Beginning of the Broad Banana Banishment


Caiden Leyva, Staff Writer


The banana as we know it may become extinct within a decade because they, just like humans and most species on Earth, are vulnerable to diseases. Cows, apes, fish, and any other life forms on this planet are susceptible to some form of sickness, and plants are no exception. Plant diseases impair the plant, steal its nutrients, and hijack the plant’s functions – usually resulting in the death of the plant.

Plant microbes are often more difficult to combat than human diseases, as human epidemics can easily be countered if people make a conscious choice to take preventative actions – such as isolating, washing their hands, and wearing masks. Trees cannot wear a mask. With a plant-based pathogen, a speck of dust is enough to contaminate an entire field of crop. Because of this, the Cavendish (the banana most commonly seen at stores) variety of banana that we all know and love may become extinct within the next decade.
Panama Disease, a fungus also called Banana Wilt, was first recorded in 1997 in Northern Australia. The fungus is a vascular-wilt disease, meaning that it feeds off of the vascular (water transport) system of the plant. The banana’s natural response is to cut off its own water supply, suffocating itself, and then it sheds its contaminated leaves into the dirt and onto other plants.

Similar to human diseases, different crop diseases are spread through different mediums; Panama Disease also contaminates other plants through particles. Airborne human diseases are spread through spit molecules leaving the mouth and nose, but Panama disease is also advanced through mediums, mostly being dust and dirt. If a plant gets infected with the disease then the soil around the plant is also infected. Wind and human interference causes the soil and dust to spread; an entire field can be contaminated within an afternoon.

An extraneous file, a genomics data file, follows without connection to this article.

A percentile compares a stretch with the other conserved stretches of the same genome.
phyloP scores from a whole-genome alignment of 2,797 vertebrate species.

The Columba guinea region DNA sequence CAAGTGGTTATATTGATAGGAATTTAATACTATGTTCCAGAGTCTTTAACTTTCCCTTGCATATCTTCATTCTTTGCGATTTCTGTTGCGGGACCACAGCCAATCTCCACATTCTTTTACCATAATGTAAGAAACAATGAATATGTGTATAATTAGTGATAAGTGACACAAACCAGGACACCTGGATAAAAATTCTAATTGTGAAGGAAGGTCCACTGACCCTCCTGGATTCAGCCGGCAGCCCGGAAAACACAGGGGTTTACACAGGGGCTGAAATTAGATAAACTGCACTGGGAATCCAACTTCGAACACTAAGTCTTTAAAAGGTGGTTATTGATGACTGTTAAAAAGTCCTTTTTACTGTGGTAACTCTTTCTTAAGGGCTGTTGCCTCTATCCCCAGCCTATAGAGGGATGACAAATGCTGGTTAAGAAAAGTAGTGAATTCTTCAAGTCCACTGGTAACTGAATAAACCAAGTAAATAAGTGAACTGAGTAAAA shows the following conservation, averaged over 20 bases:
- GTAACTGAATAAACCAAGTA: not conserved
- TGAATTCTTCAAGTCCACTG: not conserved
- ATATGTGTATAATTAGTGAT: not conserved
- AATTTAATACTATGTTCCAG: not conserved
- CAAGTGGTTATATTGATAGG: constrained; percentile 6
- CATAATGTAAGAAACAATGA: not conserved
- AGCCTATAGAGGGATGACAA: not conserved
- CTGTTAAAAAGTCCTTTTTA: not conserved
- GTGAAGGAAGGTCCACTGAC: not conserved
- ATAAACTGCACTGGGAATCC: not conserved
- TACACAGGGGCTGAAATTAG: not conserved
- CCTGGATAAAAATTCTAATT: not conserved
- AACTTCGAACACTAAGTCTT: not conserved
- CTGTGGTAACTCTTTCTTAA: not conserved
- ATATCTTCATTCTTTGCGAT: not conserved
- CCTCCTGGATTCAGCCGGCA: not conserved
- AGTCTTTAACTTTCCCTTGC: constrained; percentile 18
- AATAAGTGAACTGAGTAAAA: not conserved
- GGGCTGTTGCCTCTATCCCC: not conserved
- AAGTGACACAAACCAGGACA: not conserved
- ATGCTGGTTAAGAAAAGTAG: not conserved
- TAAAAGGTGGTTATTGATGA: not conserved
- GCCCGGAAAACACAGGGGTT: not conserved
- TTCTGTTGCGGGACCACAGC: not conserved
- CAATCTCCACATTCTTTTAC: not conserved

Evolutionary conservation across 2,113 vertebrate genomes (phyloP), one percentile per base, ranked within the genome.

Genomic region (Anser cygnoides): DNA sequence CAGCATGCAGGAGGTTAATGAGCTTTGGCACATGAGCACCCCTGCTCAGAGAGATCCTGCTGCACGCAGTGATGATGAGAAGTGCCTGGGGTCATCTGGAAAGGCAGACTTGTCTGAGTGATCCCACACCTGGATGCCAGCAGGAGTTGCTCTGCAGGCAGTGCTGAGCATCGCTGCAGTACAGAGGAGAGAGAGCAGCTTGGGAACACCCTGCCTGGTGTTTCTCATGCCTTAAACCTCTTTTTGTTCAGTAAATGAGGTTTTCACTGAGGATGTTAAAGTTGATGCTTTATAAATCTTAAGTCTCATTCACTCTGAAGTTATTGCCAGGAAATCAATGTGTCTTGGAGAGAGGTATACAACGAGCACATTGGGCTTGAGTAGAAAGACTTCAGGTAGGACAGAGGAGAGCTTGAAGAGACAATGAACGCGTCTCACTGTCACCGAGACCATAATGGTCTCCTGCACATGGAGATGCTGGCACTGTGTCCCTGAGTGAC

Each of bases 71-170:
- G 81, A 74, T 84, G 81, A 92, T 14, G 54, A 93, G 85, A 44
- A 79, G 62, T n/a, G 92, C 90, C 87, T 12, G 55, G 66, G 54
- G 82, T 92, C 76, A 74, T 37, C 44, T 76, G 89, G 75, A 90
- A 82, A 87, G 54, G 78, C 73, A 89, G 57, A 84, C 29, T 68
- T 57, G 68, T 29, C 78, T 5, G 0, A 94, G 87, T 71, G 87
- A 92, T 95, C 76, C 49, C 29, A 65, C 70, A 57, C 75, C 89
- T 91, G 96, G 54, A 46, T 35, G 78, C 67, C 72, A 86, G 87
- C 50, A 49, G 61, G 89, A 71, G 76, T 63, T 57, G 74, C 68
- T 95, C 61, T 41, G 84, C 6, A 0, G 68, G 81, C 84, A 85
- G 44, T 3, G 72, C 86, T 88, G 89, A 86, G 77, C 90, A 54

Banana production in tonnes worldwide

If the banana extinction does happen, then the people who will suffer most are not the consumers, but rather the suppliers. The banana industry currently employs around 300,000 workers in total. Nearly a third of a million people are reliant on the banana plant, so if the Cavendish goes extinct, what will happen to these workers?

Fortunately, Business Economics teacher Doug Gryboski believes that the workers may recover and possibly thrive in the event of a broad banana banishment: “Those farmers who produced bananas will obviously be harmed as they no longer get a revenue from bananas. … These farmers would turn to the next best alternative with their time and with their land. If they found growing kiwis on their land (just an example) was the next most profitable activity they could do, then they would grow kiwis (and maybe it is because there is more demand for kiwis now that more consumers are eating them). So, any country whose ‘economy was reliant on the banana’ is not really the country, but rather a large portion of the workers/farmers in that country. Likewise they (workers/farmers of the country) will end up producing other products which are most profitable to them.”

Within the next decade, the yellow Cavendish banana that is sold in every grocery store in the United States will balance on the brink of extinction due to this fungus. Thankfully, if the banana does go the way of the dodo bird, humans will find a new source of potassium in other foods such as avocados, kiwis, or even other banana types; like the red banana which tastes like the cavendish but with a hint of raspberry.